Fauci Chides Paul For Distorting Facts On Herd Immunity
"I challenge that. You were not listening to what the director of the CDC said, that in New York, it's about 22 percent. If you believe 22 percent is herd immunity, I believe you're alone in that." Dr. Anthony Fauci, the nation's top infectious disease specialist, told Sen. Rand Paul (R-Ky.) during the Senate hearing. The two men have clashed before, but Wednesday's exchange was particularly pointed.
Fauci, Paul Clash Over Covid-19 Herd Immunity At Senate Hearing
Sen. Rand Paul, R-Ky., and Dr. Anthony Fauci, the nation's top infectious disease specialist, sparred Wednesday over the country's efforts to mitigate the spread of Covid-19 and when "herd immunity" from the virus is reached. The unusually testy exchange occurred during Fauci's testimony in front of the Senate Committee on Health, Education, Labor and Pensions. (Edwards, 9/23)
Fauci Scolds Rand Paul During Tense Exchange At Hearing
A seemingly irritated Anthony Fauci, the director of the National Institute of Allergy and Infectious Diseases, scolded Sen. Rand Paul (R-Ky.) at a congressional hearing on Wednesday after the senator claimed that COVID-19 cases might not be rising in New York because of herd immunity. Fauci, the country's top infectious diseases doctor, told Paul he was wrong to make the suggestion, and he said Paul had also been wrong in other public comments about the concept of herd immunity. "No, you've misconstrued that, senator, and you've done that repeatedly in the past," Fauci said. (Weixel, 9/23)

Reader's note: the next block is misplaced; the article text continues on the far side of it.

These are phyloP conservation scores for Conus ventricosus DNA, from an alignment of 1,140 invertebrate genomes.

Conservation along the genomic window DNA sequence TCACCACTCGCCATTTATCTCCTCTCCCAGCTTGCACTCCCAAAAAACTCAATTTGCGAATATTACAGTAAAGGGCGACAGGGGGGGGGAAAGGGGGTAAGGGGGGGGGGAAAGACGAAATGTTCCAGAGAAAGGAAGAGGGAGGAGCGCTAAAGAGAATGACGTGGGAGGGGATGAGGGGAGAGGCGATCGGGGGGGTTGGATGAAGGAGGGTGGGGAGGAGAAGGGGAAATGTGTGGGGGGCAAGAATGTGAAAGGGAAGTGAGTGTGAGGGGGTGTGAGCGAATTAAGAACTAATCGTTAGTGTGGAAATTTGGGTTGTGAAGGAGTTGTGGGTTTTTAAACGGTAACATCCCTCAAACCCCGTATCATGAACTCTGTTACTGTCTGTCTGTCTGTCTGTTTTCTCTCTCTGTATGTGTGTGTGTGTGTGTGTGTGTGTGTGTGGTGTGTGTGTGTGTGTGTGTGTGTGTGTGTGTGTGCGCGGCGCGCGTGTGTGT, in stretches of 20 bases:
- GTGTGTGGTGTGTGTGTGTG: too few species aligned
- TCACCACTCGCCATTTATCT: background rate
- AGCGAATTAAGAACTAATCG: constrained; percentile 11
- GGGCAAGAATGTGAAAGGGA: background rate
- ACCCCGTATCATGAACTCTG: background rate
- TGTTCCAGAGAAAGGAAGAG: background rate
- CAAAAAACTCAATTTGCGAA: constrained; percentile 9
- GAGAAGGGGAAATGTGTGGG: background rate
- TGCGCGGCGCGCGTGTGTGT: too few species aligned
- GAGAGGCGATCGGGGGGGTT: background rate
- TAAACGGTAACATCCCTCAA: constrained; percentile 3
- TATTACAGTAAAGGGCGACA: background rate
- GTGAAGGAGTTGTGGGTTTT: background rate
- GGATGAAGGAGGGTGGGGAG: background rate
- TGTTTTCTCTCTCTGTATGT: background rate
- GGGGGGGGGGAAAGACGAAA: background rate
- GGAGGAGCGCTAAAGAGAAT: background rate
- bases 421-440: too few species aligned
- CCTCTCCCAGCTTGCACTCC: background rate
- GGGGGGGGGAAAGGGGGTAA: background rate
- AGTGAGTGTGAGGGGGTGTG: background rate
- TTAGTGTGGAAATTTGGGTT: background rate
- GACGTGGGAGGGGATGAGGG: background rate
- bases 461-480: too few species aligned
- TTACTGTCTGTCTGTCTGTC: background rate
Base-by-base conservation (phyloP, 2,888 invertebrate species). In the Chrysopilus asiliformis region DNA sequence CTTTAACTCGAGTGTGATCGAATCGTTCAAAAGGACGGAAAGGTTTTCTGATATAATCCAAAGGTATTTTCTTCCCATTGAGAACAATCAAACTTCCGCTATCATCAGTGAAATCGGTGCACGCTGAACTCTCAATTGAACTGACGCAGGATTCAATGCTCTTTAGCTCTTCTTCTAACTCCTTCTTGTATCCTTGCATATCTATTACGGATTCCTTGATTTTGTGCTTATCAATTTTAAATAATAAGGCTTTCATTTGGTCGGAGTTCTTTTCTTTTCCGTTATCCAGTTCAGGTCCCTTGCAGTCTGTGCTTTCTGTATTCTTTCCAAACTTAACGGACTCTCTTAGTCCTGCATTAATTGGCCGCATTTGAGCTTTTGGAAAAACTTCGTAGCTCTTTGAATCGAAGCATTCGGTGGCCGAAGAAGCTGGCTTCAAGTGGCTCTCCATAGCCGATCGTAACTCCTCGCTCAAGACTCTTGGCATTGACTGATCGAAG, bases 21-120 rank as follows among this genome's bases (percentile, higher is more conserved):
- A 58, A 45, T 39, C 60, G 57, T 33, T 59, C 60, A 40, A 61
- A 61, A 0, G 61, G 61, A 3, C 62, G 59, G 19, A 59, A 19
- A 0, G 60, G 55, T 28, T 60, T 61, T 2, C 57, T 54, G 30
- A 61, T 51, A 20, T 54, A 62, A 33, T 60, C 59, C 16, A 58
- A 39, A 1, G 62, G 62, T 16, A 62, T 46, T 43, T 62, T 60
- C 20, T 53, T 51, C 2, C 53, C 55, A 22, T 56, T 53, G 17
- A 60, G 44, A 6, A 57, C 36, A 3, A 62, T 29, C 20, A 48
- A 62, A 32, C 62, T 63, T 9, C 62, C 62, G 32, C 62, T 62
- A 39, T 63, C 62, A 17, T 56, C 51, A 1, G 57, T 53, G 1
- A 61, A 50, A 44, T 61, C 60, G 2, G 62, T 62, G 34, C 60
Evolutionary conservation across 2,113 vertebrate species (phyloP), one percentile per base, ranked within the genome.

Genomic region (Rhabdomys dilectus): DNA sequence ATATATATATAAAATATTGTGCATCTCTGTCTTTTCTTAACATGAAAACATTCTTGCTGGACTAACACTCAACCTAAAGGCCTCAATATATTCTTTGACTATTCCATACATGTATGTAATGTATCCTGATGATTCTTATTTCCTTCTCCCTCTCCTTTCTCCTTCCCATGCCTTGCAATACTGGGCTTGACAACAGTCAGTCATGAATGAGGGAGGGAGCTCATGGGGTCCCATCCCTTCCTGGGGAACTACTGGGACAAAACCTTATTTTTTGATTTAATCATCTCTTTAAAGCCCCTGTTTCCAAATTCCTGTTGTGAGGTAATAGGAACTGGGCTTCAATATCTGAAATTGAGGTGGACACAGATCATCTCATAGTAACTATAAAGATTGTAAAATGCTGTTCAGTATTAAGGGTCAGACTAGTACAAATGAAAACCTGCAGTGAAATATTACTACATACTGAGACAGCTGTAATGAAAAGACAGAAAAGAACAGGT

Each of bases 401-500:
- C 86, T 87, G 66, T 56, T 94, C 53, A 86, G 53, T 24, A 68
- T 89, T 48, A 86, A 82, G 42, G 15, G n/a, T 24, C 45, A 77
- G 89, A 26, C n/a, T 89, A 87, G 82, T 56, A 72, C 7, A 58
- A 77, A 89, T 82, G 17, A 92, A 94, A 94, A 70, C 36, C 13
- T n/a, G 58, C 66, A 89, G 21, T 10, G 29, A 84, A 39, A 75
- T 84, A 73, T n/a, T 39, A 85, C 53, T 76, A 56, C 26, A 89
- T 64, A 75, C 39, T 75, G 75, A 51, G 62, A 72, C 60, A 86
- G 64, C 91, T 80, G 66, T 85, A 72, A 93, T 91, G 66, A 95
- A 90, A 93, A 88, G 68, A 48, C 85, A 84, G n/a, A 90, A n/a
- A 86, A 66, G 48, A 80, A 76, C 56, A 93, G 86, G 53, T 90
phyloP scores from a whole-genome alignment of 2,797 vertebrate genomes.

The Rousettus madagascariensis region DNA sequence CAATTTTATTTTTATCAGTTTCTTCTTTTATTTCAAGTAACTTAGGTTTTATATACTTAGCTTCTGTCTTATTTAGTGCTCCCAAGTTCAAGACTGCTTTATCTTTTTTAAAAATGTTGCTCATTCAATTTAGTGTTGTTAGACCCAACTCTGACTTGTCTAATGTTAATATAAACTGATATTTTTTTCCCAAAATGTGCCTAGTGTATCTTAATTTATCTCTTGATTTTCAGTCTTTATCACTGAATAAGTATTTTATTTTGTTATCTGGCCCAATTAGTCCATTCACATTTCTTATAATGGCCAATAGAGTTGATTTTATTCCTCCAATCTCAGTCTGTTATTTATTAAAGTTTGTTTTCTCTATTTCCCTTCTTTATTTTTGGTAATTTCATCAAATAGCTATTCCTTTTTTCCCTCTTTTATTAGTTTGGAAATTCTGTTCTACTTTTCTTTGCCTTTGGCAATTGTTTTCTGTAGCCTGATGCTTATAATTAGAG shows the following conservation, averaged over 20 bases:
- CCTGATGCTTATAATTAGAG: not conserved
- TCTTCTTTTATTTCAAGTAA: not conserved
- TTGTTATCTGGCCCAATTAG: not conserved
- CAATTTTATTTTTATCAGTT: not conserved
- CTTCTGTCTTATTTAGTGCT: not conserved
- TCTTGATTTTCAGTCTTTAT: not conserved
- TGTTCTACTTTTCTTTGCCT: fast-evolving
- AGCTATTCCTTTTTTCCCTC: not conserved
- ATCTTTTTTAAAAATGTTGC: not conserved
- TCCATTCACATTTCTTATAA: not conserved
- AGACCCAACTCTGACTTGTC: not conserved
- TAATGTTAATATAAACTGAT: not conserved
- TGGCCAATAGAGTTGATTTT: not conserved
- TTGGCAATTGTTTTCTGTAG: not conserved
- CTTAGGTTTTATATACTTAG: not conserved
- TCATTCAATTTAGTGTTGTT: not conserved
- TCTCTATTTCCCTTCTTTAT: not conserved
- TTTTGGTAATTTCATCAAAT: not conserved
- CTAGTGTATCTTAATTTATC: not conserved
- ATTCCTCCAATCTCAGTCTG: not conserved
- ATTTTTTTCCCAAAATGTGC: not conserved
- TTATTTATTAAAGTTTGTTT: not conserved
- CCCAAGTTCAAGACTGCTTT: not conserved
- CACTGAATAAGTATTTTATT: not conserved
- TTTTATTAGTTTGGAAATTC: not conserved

The Washington Post:
Fauci Finally Loses His Patience With Rand Paul
Whenever Sen. Rand Paul and Anthony S. Fauci appear at the same hearing together, they are bound to clash. In May, they tangled over children’s susceptibility to the coronavirus. In June, Paul attacked Fauci for not being more optimistic about the coronavirus, saying that Fauci wasn’t the “end-all” and that he should be more humble about what he didn’t know. Through it all, Fauci has been characteristically diplomatic. But on Wednesday, he seemed to reach his breaking point. (Blake, 9/23)
Meanwhile, behind-the-scenes dynamics within the Trump administration continue to impact the pandemic response —
Fauci To A Meddling HHS Official: 'Take A Hike'
Yesterday, after weeks of reports about political interference in the efforts of government scientists and public-health experts to inform Americans about the pandemic, Anthony Fauci, the director of the National Institute of Allergy and Infectious Diseases, directly addressed the two Trump-administration officials at the center of the recent controversy: Michael Caputo, a spokesperson for the Department of Health and Human Services, and Caputo’s former science adviser, Paul Alexander, who attempted to censor what scientists, including Fauci, said about the coronavirus. “Caputo enabled Alexander,” Fauci told me over email. “Alexander is the one who directly tried to influence the CDC (he may have succeeded, I cannot really say) and even me (I told him to go take a hike).” (Madrigal, 9/23)
A 'Distressed' Birx Questions How Long She Can Remain On White House Task Force, Sources Say
Once a fixture at the administration's coronavirus briefings, Dr. Deborah Birx has confided to aides and friends that she has become so unhappy with what she sees as her diminished role as coordinator of the White House coronavirus task force that she is not certain how much longer she can serve in her position, sources familiar with her thinking tell CNN. Birx has told people around her that she is "distressed" with the direction of the task force, describing the situation inside the nation's response to the coronavirus as nightmarish. (Acosta, 9/23)